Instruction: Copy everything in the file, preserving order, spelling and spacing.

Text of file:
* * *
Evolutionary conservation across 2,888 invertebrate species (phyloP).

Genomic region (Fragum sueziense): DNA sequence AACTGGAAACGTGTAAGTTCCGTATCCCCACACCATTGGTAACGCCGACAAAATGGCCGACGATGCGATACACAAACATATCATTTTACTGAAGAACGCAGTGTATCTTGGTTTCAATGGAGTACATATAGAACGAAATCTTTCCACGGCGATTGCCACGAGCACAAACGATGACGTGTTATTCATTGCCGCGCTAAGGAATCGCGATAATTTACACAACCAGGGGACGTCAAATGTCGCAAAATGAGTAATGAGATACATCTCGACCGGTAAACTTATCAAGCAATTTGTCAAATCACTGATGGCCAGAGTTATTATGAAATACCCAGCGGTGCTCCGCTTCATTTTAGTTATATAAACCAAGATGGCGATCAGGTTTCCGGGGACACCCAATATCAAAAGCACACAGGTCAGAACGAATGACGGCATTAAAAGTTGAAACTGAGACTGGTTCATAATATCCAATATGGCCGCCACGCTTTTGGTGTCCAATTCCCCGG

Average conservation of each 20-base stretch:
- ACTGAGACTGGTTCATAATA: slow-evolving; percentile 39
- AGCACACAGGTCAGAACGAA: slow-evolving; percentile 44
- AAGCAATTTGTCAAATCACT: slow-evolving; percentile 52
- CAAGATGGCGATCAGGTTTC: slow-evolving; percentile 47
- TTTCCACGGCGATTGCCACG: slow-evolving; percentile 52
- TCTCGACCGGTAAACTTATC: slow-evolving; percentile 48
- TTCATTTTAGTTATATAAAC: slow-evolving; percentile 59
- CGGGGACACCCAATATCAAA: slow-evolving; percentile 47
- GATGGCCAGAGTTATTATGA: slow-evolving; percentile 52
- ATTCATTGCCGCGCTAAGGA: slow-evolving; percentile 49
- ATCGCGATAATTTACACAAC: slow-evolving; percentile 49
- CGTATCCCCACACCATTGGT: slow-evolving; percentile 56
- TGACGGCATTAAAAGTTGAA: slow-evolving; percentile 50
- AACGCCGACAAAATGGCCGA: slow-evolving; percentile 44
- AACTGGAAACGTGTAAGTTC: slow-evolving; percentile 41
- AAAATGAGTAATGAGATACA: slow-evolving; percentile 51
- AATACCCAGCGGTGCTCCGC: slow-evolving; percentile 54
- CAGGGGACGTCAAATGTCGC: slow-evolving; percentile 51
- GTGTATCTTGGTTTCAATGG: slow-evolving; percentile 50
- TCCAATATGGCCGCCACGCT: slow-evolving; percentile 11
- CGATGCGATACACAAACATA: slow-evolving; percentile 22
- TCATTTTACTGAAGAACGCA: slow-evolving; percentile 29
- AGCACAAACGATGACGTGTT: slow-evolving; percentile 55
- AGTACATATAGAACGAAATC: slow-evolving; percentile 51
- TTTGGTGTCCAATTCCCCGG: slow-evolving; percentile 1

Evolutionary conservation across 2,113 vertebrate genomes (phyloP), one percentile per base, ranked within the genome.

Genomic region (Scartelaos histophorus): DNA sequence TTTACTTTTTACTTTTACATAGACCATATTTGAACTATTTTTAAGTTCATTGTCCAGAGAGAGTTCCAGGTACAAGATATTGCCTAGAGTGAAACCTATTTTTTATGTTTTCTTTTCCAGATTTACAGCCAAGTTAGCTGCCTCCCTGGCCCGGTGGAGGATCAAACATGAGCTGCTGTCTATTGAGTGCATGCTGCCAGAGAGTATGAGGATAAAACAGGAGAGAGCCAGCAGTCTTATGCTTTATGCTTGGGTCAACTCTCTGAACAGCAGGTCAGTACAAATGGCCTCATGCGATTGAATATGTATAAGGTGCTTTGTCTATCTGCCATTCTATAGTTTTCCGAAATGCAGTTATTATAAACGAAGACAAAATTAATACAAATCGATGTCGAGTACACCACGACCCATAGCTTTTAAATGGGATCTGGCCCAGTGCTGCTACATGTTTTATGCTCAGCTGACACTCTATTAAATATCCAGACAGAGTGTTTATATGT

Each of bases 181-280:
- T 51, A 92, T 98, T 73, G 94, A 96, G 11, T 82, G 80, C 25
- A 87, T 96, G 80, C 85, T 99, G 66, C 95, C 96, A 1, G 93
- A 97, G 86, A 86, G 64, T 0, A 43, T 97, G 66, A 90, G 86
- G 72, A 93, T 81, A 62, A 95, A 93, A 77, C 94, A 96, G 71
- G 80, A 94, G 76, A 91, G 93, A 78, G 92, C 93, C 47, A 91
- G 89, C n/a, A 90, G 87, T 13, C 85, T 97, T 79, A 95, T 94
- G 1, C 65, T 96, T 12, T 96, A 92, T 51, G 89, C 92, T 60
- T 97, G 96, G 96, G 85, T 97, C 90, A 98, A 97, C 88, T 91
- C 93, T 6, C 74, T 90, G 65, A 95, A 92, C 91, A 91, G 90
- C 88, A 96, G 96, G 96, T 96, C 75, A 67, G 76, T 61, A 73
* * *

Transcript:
Evolutionary conservation across 2,888 invertebrate species (phyloP).

Genomic region (Fragum sueziense): DNA sequence AACTGGAAACGTGTAAGTTCCGTATCCCCACACCATTGGTAACGCCGACAAAATGGCCGACGATGCGATACACAAACATATCATTTTACTGAAGAACGCAGTGTATCTTGGTTTCAATGGAGTACATATAGAACGAAATCTTTCCACGGCGATTGCCACGAGCACAAACGATGACGTGTTATTCATTGCCGCGCTAAGGAATCGCGATAATTTACACAACCAGGGGACGTCAAATGTCGCAAAATGAGTAATGAGATACATCTCGACCGGTAAACTTATCAAGCAATTTGTCAAATCACTGATGGCCAGAGTTATTATGAAATACCCAGCGGTGCTCCGCTTCATTTTAGTTATATAAACCAAGATGGCGATCAGGTTTCCGGGGACACCCAATATCAAAAGCACACAGGTCAGAACGAATGACGGCATTAAAAGTTGAAACTGAGACTGGTTCATAATATCCAATATGGCCGCCACGCTTTTGGTGTCCAATTCCCCGG

Average conservation of each 20-base stretch:
- ACTGAGACTGGTTCATAATA: slow-evolving; percentile 39
- AGCACACAGGTCAGAACGAA: slow-evolving; percentile 44
- AAGCAATTTGTCAAATCACT: slow-evolving; percentile 52
- CAAGATGGCGATCAGGTTTC: slow-evolving; percentile 47
- TTTCCACGGCGATTGCCACG: slow-evolving; percentile 52
- TCTCGACCGGTAAACTTATC: slow-evolving; percentile 48
- TTCATTTTAGTTATATAAAC: slow-evolving; percentile 59
- CGGGGACACCCAATATCAAA: slow-evolving; percentile 47
- GATGGCCAGAGTTATTATGA: slow-evolving; percentile 52
- ATTCATTGCCGCGCTAAGGA: slow-evolving; percentile 49
- ATCGCGATAATTTACACAAC: slow-evolving; percentile 49
- CGTATCCCCACACCATTGGT: slow-evolving; percentile 56
- TGACGGCATTAAAAGTTGAA: slow-evolving; percentile 50
- AACGCCGACAAAATGGCCGA: slow-evolving; percentile 44
- AACTGGAAACGTGTAAGTTC: slow-evolving; percentile 41
- AAAATGAGTAATGAGATACA: slow-evolving; percentile 51
- AATACCCAGCGGTGCTCCGC: slow-evolving; percentile 54
- CAGGGGACGTCAAATGTCGC: slow-evolving; percentile 51
- GTGTATCTTGGTTTCAATGG: slow-evolving; percentile 50
- TCCAATATGGCCGCCACGCT: slow-evolving; percentile 11
- CGATGCGATACACAAACATA: slow-evolving; percentile 22
- TCATTTTACTGAAGAACGCA: slow-evolving; percentile 29
- AGCACAAACGATGACGTGTT: slow-evolving; percentile 55
- AGTACATATAGAACGAAATC: slow-evolving; percentile 51
- TTTGGTGTCCAATTCCCCGG: slow-evolving; percentile 1

Evolutionary conservation across 2,113 vertebrate genomes (phyloP), one percentile per base, ranked within the genome.

Genomic region (Scartelaos histophorus): DNA sequence TTTACTTTTTACTTTTACATAGACCATATTTGAACTATTTTTAAGTTCATTGTCCAGAGAGAGTTCCAGGTACAAGATATTGCCTAGAGTGAAACCTATTTTTTATGTTTTCTTTTCCAGATTTACAGCCAAGTTAGCTGCCTCCCTGGCCCGGTGGAGGATCAAACATGAGCTGCTGTCTATTGAGTGCATGCTGCCAGAGAGTATGAGGATAAAACAGGAGAGAGCCAGCAGTCTTATGCTTTATGCTTGGGTCAACTCTCTGAACAGCAGGTCAGTACAAATGGCCTCATGCGATTGAATATGTATAAGGTGCTTTGTCTATCTGCCATTCTATAGTTTTCCGAAATGCAGTTATTATAAACGAAGACAAAATTAATACAAATCGATGTCGAGTACACCACGACCCATAGCTTTTAAATGGGATCTGGCCCAGTGCTGCTACATGTTTTATGCTCAGCTGACACTCTATTAAATATCCAGACAGAGTGTTTATATGT

Each of bases 181-280:
- T 51, A 92, T 98, T 73, G 94, A 96, G 11, T 82, G 80, C 25
- A 87, T 96, G 80, C 85, T 99, G 66, C 95, C 96, A 1, G 93
- A 97, G 86, A 86, G 64, T 0, A 43, T 97, G 66, A 90, G 86
- G 72, A 93, T 81, A 62, A 95, A 93, A 77, C 94, A 96, G 71
- G 80, A 94, G 76, A 91, G 93, A 78, G 92, C 93, C 47, A 91
- G 89, C n/a, A 90, G 87, T 13, C 85, T 97, T 79, A 95, T 94
- G 1, C 65, T 96, T 12, T 96, A 92, T 51, G 89, C 92, T 60
- T 97, G 96, G 96, G 85, T 97, C 90, A 98, A 97, C 88, T 91
- C 93, T 6, C 74, T 90, G 65, A 95, A 92, C 91, A 91, G 90
- C 88, A 96, G 96, G 96, T 96, C 75, A 67, G 76, T 61, A 73